5 Organizational Tips to Deal With Holiday Stress
Before I give you the 5 Organizational Tips to Deal With Holiday Stress, let me ask you. When did the holidays become so overwhelming instead of a joy? Has it always been this way and we did not take notice because it was our poor mothers doing all the work? But now that its us doing the work, meeting demands, making dreams come true, its become beyond demanding and to complex? I don’t want to shun my duties as a dream maker, but damn I could use an Elf. I am by nature not organized, but my “will do“ attitude always wins in the end, and I refused to give into the joy-killing stress. I compiled a few tips to help ease that stress and bring relief to your holiday memory-making ride.
Here are 5 ways we can remedy the holiday stress:
1. Create a Schedule
We get overwhelmed by things to do. There is nothing worse than realizing there are 300 things you need to do and only 28 days left to do it in. This can create anxiety and anxiety can create an overwhelmed feeling.
Create a Schedule of when things must be done
Take out your calendar and write times of known plans. Writing things down will allow you to relax, and not feel like you are forgetting something. Write down things like Holiday card send off, Cookie baking, holiday parties, family traditions, and Local Happenings.
2. Create a Budget For The Holiday
How we view our expectation of the holidays can make or break our joy. Trying to keep up with the neighbors or friends can really up our level of stress and ruin a fun joyful time.
Create a complete holiday menu consisting of the things you want to make, and start looking for sales. You can look for canned items up to a month in advance. Most grocery stores give incentives like a free turkey with 75 dollar purchased. And that is easy to spend when you are buying ingredients. To decrease the financial load and workload, delegate dishes to friends and family who are coming (have NO shame in asking for help, they are eating too). If you find yourself worrying too much about creating a menu and getting it right, then don’t. You can try another holiday tradition like a movie night or hot coco night. It’s a time of get togetherness and joy, not stress. Do what you can and don’t feel guilty for what you can’t.
3. Use Affirmations Release Family Tension
Families are complex and lets face it, something we would rather not face at times. How we deal with family dynamics can wear at our hearts and cause serious strain on our health. One way to deal with anxiety that comes with strained family situations is by saying statements to ourselves, called affirmations.
Affirmations are great chant to release and refocus, they help affirm your intention, like staying calm, or letting go of tension. This statements help relax our body and mind by reinforcing positive feelings and behaviors of the body. Here are a few examples; say out loud, maybe go to the bathroom or your car, deep breath and repeat the below affirmations.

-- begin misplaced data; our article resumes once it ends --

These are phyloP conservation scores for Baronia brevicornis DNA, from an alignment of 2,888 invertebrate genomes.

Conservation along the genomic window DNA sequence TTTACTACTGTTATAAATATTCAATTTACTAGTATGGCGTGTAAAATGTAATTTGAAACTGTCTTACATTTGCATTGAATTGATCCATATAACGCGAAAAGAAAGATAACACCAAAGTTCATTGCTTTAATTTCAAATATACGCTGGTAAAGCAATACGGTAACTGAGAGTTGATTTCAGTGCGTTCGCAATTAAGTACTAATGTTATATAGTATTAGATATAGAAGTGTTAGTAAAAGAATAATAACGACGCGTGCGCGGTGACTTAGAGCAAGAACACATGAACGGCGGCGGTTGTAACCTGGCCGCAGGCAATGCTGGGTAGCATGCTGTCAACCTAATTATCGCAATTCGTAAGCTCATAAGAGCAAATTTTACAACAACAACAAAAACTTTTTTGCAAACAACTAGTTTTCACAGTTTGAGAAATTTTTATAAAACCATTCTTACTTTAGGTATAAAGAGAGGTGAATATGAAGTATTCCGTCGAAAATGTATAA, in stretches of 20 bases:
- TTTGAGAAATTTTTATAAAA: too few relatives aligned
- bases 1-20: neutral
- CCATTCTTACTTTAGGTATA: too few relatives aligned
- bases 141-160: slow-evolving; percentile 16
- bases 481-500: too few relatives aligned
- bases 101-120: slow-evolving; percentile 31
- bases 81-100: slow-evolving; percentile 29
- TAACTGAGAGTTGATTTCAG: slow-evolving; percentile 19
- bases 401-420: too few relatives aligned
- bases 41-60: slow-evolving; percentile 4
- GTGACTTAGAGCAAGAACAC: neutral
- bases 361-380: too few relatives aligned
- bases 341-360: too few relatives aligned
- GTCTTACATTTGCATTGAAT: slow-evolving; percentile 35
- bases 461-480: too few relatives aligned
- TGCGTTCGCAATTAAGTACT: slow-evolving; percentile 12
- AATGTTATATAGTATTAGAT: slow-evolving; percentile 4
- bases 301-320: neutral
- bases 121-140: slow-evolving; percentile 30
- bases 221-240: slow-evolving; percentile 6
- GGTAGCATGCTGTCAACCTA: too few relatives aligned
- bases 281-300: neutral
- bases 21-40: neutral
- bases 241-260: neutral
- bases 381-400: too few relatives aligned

- I am not responsible for how others feel.
- I matter too, my feelings are valid, I am important
- I release any guilt that I have accumulated.
- I release fear and tension from being around my family.
- I am free to leave if I feel my family is not respecting my boundaries.
4. Learn to say Yes or No
Putting too much on our plates can leave us rushing around from commitment to commitment. With our minds paying the price of “getting it all done”.
Say NO if it’s a tradition you don’t enjoy, if you don’t enjoy it chances are someone else doesn’t. On the other side, say yes more often, don’t isolate yourself because its your habit. It’s said that the mind needs social interaction to keep happy. I find that I enjoy myself more often than not when I go to something that I just wanted to shun. But don’t overdue it, remember to enjoy your holiday social, it’s a fine line.
5. Give Experiences Not Presents
I grew up experiencing both ends of the spectrum when it came to gift receiving. I am adopted, and when I was in the orphanage I maybe received a pair of socks, but boy was I overjoyed. Then I got to experience the over abundance of my adopted moms generosity and was also grateful for that experience. But having both, the only thing a child or family would miss is YOU. I missed my Mom, I missed love, I missed food.
Jack Weinstein from Rustic Pathways explains it well in this infographic.
I give presents because I love giving, but I also will not overdo it. I try to give experiences when possible because of what I learned in that orphanage. I noticed my kids getting better with realizing the value of experiences when they started asking for vacations or outings instead of presents, I was very glad to see that. They seemed to enjoy getting to do something unusual or fun more than they enjoyed another toy. I have also found that it brings our family together doing things instead of buying things. Plus you will wrap less too. Give your time, your memories will thank you!
Ho! Ho! Ho!
The holidays are about the feelings, but make sure it’s the right feelings. Get rid of stress by setting a schedule, setting a budget, practicing affirmations, saying yes/no often, and giving experiences instead of presents. You are far more important to your family than you realize, sit, sip and hug one another. Use the above organizational sets interchangeably with other upcoming functions, it can take a load of just writing things down, or doing a bit at a time.
Check out my 14 Ways Meditation Changes You for the many benefits of meditation.
And Emotional Exercises to Stop Stress.
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